The following order was observed on the marches: at the head rode the commander with the officers, the six men of the Catalan volunteers, who had joined the expedition at San Diego, and some friendly Indians with spades, pick-axes, crow-bars, axes, and other implements used by sappers to cut the brush and to open a passage where necessary. Next followed the pack train, which was separated into four divisions, each one with its muleteers and an adequate number of soldiers of the garrison as an escort. In the rear guard came Captain Fernando de Rivera, with the rest of the soldiers and friendly Indians, conveying the spare horses and mules. The soldiers of the presidio in California, of whom justness and fairness oblige us to say that they worked incessantly on this expedition, use two sorts of arms--offensive and defensive. The defensive arms are the leather jacket and the shield. Their offensive arms are the lance, the broadsword, and a short musket, which they carry securely fastened in its case. They are men of great fortitude and patience in fatigue; obedient, resolute, and we do not hesitate to say that they are the best horsemen in the world, and among those soldiers who best earn their bread for the august monarch whom they serve. It must be borne in mind that the marches of this body with so great a train and so many obstacles, through unknown land, and on unused roads, could not be long. Not to mention other reasons that made it necessary to halt and camp early--the necessity of reconnoitering the country from day to day in order to regulate the marches according to the distance between the watering places, and consequently to take the proper precautions. Sometimes they resumed their journey in the afternoon immediately after watering the animals, upon reliable information that on the next stage there was little or no water, or a scarcity of pasture. Stops were made, as the necessity demanded, at intervals of four days, more or less, according to the extraordinary hardships occasioned by the greater roughness of the road, the labor of the sappers, and the straying of the animals--which happened less frequently with the horses--that had to be sought by their tracks. At other times, because it was necessary to accommodate the--sick when there were any and in course of time there were many whose strength gave way under the continuous fatigue, and the excessive heat and intense cold. But the pack animals themselves constitute the greatest danger on these journeys and are the most dreaded enemy though without them nothing could be accomplished. At night and in a country they do not know, these animals are very easily frightened. The sight of a coyote or a fox is sufficient to stampede them, as they say in this country. A bird flying past, or dust raised by the wind, is likely to frighten them and to make them run many leagues, throwing themselves over precipices and cliffs, defying human effort to restrain them, and it afterwards costs infinite pains to recover them, nor is this always possible; and those that were not killed by falling over a precipice, or lamed in their headlong race, are of no service for a long time. This expedition, however, suffered no serious detriment on this account, owing to the care and watchfulness that were always observed; and although, on some occasions, the animals were stampeded, no accident or injury whatever followed, because the stampede was of short duration. In the order and manner described, the Spaniards made their way over vast territories, which became more fertile and more pleasant the farther they penetrated to the north.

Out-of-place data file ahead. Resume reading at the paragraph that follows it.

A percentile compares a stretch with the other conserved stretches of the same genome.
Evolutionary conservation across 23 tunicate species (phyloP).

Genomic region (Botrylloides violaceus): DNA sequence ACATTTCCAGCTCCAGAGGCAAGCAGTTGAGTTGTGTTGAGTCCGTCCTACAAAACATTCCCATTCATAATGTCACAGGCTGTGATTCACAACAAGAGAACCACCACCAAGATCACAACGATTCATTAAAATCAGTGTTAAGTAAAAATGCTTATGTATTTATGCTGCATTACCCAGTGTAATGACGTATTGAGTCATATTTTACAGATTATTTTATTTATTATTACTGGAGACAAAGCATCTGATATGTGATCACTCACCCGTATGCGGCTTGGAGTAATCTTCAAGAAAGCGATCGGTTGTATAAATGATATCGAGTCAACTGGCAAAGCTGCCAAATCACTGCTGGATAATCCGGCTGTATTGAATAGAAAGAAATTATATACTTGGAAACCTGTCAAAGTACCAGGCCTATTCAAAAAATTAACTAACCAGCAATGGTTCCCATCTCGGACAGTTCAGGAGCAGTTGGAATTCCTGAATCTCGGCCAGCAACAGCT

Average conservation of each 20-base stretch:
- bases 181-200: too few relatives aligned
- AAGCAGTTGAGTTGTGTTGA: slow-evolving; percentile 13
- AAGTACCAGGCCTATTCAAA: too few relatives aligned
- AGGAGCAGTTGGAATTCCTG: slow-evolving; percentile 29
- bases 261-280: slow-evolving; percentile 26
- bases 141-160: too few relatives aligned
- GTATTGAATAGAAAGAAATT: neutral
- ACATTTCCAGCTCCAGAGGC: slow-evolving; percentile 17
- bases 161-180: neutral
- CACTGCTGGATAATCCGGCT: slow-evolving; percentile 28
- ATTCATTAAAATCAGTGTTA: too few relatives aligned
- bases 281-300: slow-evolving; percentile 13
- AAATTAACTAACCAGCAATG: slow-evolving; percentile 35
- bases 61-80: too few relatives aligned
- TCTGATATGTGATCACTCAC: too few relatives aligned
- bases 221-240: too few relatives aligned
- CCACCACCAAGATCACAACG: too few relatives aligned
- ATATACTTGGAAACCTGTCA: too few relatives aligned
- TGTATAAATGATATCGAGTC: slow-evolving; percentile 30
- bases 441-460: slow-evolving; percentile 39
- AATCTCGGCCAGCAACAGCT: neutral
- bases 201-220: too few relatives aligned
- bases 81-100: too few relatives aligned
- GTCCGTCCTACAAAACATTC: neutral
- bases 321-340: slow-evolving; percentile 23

• Tuesday, 31 October--The hills that prevented our passage along the shore, although easy of access for the ascent, had, on the other side, a very difficult and rough descent. The pioneers went out in the morning with the sergeant to make a road over it, and, afterwards, at eleven o'clock, we followed him with the pack animals. From the summit we saw to the northwest a large bay formed by a point of land that extended a long distance into the sea, and about which many had disputed on the preceding day, as to whether or not it was an island; it was not possible at that time to see it as clearly as now on account of the mist that covered it. Farther out, about west-northwest from us, seven rocky, white islands could be seen; and, casting the eye back upon the bay, one could see farther to the north some perpendicular white cliffs. Looking to northeast, one could see the month of an estuary that appeared to extend inland. In consideration of these indications we consulted the sailing-directions of the pilot Cabrera Bueno, and it seemed to us beyond all question that what we were looking upon was the port of San Francisco; and thus we were convinced that the port of Monterey had been left behind. The latitude of 37' and 33' or 35' --according to the reckoning of the engineer- in which we found ourselves, confirmed our opinion. And thus the point that appeared seawards, and which had seemed to many to be an island, must have been the Punta de los Reyes.